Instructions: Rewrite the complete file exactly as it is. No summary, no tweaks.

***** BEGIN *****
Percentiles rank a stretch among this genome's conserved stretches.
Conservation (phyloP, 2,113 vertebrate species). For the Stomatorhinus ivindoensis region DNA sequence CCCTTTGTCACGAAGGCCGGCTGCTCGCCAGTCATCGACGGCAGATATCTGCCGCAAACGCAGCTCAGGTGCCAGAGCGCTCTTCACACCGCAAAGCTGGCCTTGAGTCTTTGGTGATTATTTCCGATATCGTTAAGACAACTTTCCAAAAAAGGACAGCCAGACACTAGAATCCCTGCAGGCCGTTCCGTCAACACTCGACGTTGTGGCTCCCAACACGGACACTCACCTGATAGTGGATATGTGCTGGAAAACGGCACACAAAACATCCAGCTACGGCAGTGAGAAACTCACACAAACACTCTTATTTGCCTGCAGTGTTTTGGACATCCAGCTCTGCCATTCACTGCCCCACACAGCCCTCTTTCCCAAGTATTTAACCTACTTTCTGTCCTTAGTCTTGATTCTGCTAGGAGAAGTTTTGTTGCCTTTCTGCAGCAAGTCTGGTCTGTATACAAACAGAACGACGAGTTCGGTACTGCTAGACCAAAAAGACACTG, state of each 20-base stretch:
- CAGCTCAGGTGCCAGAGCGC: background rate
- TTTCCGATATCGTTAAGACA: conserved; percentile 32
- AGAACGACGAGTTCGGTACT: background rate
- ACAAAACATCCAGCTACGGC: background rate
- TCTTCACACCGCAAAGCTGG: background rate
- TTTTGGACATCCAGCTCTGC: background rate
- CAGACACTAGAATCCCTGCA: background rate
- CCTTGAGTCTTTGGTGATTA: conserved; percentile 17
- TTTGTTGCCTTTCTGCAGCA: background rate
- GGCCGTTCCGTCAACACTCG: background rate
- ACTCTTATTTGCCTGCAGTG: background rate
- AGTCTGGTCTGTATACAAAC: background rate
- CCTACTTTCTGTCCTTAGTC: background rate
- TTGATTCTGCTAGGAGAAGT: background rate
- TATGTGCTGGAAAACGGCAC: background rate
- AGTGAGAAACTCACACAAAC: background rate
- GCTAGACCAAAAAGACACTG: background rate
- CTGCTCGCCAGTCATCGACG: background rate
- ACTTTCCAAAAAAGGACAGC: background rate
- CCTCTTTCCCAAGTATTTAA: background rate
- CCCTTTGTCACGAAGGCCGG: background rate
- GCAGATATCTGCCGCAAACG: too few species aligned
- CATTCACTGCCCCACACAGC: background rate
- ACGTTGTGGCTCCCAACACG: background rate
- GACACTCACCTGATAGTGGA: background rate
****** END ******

Percentiles rank a stretch among this genome's conserved stretches.
Conservation (phyloP, 2,113 vertebrate species). For the Stomatorhinus ivindoensis region DNA sequence CCCTTTGTCACGAAGGCCGGCTGCTCGCCAGTCATCGACGGCAGATATCTGCCGCAAACGCAGCTCAGGTGCCAGAGCGCTCTTCACACCGCAAAGCTGGCCTTGAGTCTTTGGTGATTATTTCCGATATCGTTAAGACAACTTTCCAAAAAAGGACAGCCAGACACTAGAATCCCTGCAGGCCGTTCCGTCAACACTCGACGTTGTGGCTCCCAACACGGACACTCACCTGATAGTGGATATGTGCTGGAAAACGGCACACAAAACATCCAGCTACGGCAGTGAGAAACTCACACAAACACTCTTATTTGCCTGCAGTGTTTTGGACATCCAGCTCTGCCATTCACTGCCCCACACAGCCCTCTTTCCCAAGTATTTAACCTACTTTCTGTCCTTAGTCTTGATTCTGCTAGGAGAAGTTTTGTTGCCTTTCTGCAGCAAGTCTGGTCTGTATACAAACAGAACGACGAGTTCGGTACTGCTAGACCAAAAAGACACTG, state of each 20-base stretch:
- CAGCTCAGGTGCCAGAGCGC: background rate
- TTTCCGATATCGTTAAGACA: conserved; percentile 32
- AGAACGACGAGTTCGGTACT: background rate
- ACAAAACATCCAGCTACGGC: background rate
- TCTTCACACCGCAAAGCTGG: background rate
- TTTTGGACATCCAGCTCTGC: background rate
- CAGACACTAGAATCCCTGCA: background rate
- CCTTGAGTCTTTGGTGATTA: conserved; percentile 17
- TTTGTTGCCTTTCTGCAGCA: background rate
- GGCCGTTCCGTCAACACTCG: background rate
- ACTCTTATTTGCCTGCAGTG: background rate
- AGTCTGGTCTGTATACAAAC: background rate
- CCTACTTTCTGTCCTTAGTC: background rate
- TTGATTCTGCTAGGAGAAGT: background rate
- TATGTGCTGGAAAACGGCAC: background rate
- AGTGAGAAACTCACACAAAC: background rate
- GCTAGACCAAAAAGACACTG: background rate
- CTGCTCGCCAGTCATCGACG: background rate
- ACTTTCCAAAAAAGGACAGC: background rate
- CCTCTTTCCCAAGTATTTAA: background rate
- CCCTTTGTCACGAAGGCCGG: background rate
- GCAGATATCTGCCGCAAACG: too few species aligned
- CATTCACTGCCCCACACAGC: background rate
- ACGTTGTGGCTCCCAACACG: background rate
- GACACTCACCTGATAGTGGA: background rate